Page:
The Dogs of War

Good table setting episode. I like Bashir seriously taking to task the problem with Sisko's pragmatism in the face of genocide. Like we've been here before but I like the reminder that in the war, some of our heroes sacrificed certain moral high grounds and there are still choices to be made. Pretty safe to say how even a darker trek like DS9 will end the cure for the Founders but they play it well. The Kira arc is the best and though this isn't the best Quark story, its fun enough and a good way to end this part of the series.

Can't wait to see the finale!
 
So great bit with Damar, is that he has this one last encounter with Dukat, when Dukat gets his plastic surgery. And Dukat, by this point, is the satan of the DS9 story. But he gives good, loving, advice to Damar, as an equal, that pushes him into rebellion. It's really awesome
 
Re: Johnny reaching the end of DS9:
Kinds don't care about Ezri/Bashir.
I feel like nobody making the show did, because they dedicate way more time and effort to Bashir's and Ezri's other relationships like Bashir/O'Brien. Like, there's even a gay love confession. Ezri/Bashir feels like Rick Berman mandate. I actually kinda like them hooking up in theory now that both are changed people and have grown a lot. But the show is way more interested in showing how that affects say, Worf, than to actually make a convincing romance of its own.

I really liked the start of Kai Winn's story but it feels like its petered out in trying to keep the story kicking until they come back for the finale.
Kai Winn's entire plotline in the 7th Season is just so weird. Because it happens almost entirely divorced from the rest of the show. She's basically just hanging out by herself and stops having anything to do with anyone else. It makes sense for where they eventually take it, but it's just so disjointed and kinda inorganic. And it's all in service to wrapping up a plot thread that's really the least interesting part of DS9.

this isn't the best Quark story, its fun enough and a good way to end this part of the series.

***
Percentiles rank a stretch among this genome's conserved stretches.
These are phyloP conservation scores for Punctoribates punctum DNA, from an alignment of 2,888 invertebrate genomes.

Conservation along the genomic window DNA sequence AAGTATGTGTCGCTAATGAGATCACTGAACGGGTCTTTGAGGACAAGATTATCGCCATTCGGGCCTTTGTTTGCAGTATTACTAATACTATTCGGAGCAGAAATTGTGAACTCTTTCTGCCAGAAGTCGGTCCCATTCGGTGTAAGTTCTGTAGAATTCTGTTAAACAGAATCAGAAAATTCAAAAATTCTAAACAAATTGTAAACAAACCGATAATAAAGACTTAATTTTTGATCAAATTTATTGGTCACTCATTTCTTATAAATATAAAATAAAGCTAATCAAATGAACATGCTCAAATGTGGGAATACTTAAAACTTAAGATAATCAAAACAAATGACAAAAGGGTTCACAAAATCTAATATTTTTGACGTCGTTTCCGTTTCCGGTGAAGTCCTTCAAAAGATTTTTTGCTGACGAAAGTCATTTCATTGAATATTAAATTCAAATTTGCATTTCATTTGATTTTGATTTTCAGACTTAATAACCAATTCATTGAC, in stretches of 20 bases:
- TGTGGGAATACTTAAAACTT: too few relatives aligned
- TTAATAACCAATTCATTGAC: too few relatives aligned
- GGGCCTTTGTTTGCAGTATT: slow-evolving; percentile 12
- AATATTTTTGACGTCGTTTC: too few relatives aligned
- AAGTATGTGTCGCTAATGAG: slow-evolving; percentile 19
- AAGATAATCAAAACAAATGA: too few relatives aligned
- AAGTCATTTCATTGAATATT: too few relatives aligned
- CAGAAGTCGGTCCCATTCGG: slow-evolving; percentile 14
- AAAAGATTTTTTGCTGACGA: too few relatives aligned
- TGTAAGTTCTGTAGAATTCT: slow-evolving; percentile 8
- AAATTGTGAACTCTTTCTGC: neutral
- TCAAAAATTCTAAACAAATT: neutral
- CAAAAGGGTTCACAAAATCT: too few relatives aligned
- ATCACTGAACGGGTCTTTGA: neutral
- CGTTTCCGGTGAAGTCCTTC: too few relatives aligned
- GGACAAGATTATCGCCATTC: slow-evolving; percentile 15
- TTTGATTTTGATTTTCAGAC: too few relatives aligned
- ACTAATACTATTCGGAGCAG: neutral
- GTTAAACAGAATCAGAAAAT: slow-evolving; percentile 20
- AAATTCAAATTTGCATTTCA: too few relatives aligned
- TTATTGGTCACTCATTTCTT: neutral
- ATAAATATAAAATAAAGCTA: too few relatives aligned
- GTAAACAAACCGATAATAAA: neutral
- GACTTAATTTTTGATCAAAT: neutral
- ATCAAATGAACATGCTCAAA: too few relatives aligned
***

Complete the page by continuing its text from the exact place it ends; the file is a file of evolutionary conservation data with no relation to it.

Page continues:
Lotta people dislike that last episode because it basically establishes Quark as having not grown in the slightest during the course of the show. But I kinda like that? Quark isn't a good person. There are times he does the right thing, but overwhelmingly he's still a scuzzy, manipulative, chauvanistic, greedy, capitalist. His escapades are fun, but we're not meant to root for him. And it was a wonderful juxtoposition of showing him clutching his metaphorical MAGA cap and refusing to change with the times, versus his brother who showed a lot of real growth over the series and turned into someone you really can root for.
 
Lotta people dislike that last episode because it basically establishes Quark as having not grown in the slightest during the course of the show. But I kinda like that? Quark isn't a good person. There are times he does the right thing, but overwhelmingly he's still a scuzzy, manipulative, chauvanistic, greedy, capitalist. His escapades are fun, but we're not meant to root for him. And it was a wonderful juxtoposition of showing him clutching his metaphorical MAGA cap and refusing to change with the times, versus his brother who showed a lot of real growth over the series and turned into someone you really can root for. [/spoiler]
Quark's final scene with Odo is chef kiss.
 

Büge

Arm Candy
(she/her)
Apparently Jeffrey Combs really wanted the showrunners to have a moment where Brunt and Weyoun bump into each other and give each other a puzzled look.
 

Büge

Arm Candy
(she/her)
I learned something mindblowing about DS9 after listening to the Mission Log podcast.

This guy



was also this guy.

 
Love it. It's weird too because these two in particular could probably easily reprise their characters in live action if they want. (Do it CBS! Do it you cowards!)

Also friendly reminder: LDS S2 starts in like two days! I can't wait!
 

Johnny Unusual

(He/Him)
Finished DS9

What You Leave Behind

I was told this one was disappointing but I rather liked it... despite some definite flaws. I didn't need the "great moments from DS9" clip reel, which felt hokey. It was a mood set better by Vic's musical number because despite not featuring the characters too much, it felt like an emotional breathing spot. As much as I mock the character for playing a roll a little TOO similar to an audience insert in fan fiction (EVERYONE likes him or respects him and defers to him and his advice is always perfect and sets people on better courses), it did feel good.

As for the big stuff...